Perhaps unfortunately, French indie duo Space Bears‘ first project isn’t about a roaming sleuth of star-faring ursids. Instead, the Paris-based combo are making Kingdoms, a two-player strategy game about capturing tiles, fortifying positions, and wresting territory away from your enemies.
To do that, you and your opponent will take turns placing tiles. You can take over any enemy square adjacent to yours, and the first player to capture the other’s king wins; however, “fortified" tiles cannot be captured by an enemy. Here are the rules that make Kingdoms interesting, though: conquering enemy tiles gives you extra moves next turn, and separating a group from its king captures them all. This .gif, from the game’s announcement thread in our forums, shows how quickly the tables can turn if you can isolate big swathes of enemy pieces.
What I like about Kingdoms—at least based on the game’s trailer and website—is how a few straightforward rules can encourage a wide array of offensive and defensive tactics. With an emphasis on smart territory management and quick, decisive moves, there’s no way Kingdoms wasn’t at least slightly influenced by Go. The tidiness of the design is matched by its soft, round-cornered visuals.
Later in that thread, designer Paul Vauvrey explains that he and his development partner, Maxime Bokobza, iterated on everything from the size of the board to turn advantage to keep Kingdoms balanced and fair.
“The game is much more about being the first to get bonus moves by cutting tiles off their king than it is to rush into your opponent’s territory," he writes. “By tweaking the size of the board, the starting positions and the number of moves per turn, we reached a state where both players can start the game with either an offensive or a defensive strategy, and adapt in the following turns."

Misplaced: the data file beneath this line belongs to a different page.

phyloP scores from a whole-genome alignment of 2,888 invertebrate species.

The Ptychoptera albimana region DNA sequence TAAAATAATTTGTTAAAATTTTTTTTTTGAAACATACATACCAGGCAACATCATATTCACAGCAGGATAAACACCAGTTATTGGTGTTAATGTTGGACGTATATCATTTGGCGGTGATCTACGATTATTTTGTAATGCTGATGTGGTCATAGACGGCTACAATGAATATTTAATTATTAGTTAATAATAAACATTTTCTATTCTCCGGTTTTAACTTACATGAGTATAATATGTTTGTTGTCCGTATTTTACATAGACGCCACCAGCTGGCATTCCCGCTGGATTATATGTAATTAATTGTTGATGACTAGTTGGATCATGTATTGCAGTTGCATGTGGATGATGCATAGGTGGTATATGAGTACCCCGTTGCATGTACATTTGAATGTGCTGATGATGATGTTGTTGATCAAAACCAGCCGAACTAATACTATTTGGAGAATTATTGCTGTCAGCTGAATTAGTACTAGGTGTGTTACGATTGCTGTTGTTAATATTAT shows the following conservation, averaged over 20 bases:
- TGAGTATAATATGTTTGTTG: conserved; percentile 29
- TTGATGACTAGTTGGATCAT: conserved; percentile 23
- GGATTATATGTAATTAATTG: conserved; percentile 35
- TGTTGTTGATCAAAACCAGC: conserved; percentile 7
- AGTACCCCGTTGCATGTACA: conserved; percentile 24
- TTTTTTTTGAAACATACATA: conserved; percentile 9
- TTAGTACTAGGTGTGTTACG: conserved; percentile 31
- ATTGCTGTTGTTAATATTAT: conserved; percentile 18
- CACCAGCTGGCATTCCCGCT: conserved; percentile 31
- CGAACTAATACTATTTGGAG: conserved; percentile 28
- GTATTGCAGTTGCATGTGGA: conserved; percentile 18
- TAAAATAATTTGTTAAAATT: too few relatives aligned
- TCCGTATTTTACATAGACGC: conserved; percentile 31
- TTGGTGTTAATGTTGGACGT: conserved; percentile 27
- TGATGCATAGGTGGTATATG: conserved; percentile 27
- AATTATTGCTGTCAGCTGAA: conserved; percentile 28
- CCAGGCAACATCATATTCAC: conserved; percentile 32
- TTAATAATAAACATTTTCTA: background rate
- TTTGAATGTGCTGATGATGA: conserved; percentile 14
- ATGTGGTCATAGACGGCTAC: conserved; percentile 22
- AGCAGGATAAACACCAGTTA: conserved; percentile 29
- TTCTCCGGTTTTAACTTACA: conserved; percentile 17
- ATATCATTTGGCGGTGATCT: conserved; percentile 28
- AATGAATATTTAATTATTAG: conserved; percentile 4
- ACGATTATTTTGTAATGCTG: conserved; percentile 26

Thankfully, abstraction and minimalism are well within Vauvrey’s wheelhouse: he’s also working on another project, a stripped-down tactical squad-based multiplayer game called Surround. It’s coming out for PC and Mac eventually, but the first prototype was a real-time multiplayer game for iPad, made in 24 hours flat.
When Kingdoms comes, it’ll cost $0.99 the first week and a hefty $1.99 after that, offering Game Center support, local multiplayer, and asynchronous online play. There will be no ads (which would “ruin the minimal abstract experience we’re trying to create") and no in-app purchases (“we don’t have any features suited for this anyway").
Vauvrey and Bokobza don’t have a firm date yet, but they’re hoping to release Kingdoms in late August or early September.